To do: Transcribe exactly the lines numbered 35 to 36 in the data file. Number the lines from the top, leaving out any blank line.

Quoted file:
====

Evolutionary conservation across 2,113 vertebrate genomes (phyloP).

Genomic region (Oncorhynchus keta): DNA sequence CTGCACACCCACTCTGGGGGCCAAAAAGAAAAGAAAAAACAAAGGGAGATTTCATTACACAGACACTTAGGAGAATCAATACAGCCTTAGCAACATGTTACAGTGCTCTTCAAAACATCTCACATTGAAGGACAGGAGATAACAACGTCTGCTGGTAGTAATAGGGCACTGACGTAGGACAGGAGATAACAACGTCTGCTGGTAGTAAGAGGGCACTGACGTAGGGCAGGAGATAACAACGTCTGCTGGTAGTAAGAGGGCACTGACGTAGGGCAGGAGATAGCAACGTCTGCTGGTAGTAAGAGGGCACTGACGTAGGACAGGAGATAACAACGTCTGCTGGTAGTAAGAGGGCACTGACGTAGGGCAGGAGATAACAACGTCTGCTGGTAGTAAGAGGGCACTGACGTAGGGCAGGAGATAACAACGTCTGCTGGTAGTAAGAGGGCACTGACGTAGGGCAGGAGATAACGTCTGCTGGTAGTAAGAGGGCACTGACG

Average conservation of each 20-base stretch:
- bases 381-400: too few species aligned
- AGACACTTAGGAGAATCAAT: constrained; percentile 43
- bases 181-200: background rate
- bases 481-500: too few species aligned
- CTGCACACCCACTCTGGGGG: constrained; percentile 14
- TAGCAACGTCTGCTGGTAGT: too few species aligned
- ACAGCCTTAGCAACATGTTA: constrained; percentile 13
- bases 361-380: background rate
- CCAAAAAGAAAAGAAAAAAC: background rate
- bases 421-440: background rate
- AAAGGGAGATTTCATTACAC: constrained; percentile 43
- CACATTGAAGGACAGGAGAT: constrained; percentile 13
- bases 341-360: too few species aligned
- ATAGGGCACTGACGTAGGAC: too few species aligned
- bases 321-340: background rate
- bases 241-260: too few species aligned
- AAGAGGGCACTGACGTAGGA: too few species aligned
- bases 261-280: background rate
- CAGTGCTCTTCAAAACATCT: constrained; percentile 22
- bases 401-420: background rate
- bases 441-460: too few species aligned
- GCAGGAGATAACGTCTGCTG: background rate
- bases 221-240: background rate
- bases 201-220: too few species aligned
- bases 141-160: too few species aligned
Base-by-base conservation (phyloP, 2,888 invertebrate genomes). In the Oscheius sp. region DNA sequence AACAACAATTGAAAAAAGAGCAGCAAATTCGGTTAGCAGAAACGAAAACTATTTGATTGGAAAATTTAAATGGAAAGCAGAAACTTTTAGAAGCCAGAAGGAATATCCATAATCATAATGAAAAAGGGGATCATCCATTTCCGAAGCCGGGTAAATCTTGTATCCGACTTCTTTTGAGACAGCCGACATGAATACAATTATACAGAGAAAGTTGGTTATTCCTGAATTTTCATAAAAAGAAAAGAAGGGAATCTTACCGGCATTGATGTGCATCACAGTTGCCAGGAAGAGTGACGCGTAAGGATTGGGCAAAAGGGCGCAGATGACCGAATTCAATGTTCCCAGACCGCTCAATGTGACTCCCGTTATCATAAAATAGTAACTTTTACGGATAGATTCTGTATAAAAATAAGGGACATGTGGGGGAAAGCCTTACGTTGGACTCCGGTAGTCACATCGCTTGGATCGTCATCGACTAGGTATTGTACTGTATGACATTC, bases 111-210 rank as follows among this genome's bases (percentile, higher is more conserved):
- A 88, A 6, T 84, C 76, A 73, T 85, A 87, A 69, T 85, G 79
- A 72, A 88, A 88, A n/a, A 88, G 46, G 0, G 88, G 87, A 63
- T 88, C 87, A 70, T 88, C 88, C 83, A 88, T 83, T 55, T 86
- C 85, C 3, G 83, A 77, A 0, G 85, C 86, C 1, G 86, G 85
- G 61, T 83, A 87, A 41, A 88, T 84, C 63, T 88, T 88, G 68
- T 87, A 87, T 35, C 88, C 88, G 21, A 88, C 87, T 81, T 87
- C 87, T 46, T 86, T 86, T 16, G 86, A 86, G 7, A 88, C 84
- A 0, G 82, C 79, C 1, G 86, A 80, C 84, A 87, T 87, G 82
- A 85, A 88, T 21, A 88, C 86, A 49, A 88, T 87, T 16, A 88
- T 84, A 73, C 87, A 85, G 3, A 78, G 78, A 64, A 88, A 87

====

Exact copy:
- T 87, A 87, T 35, C 88, C 88, G 21, A 88, C 87, T 81, T 87
- C 87, T 46, T 86, T 86, T 16, G 86, A 86, G 7, A 88, C 84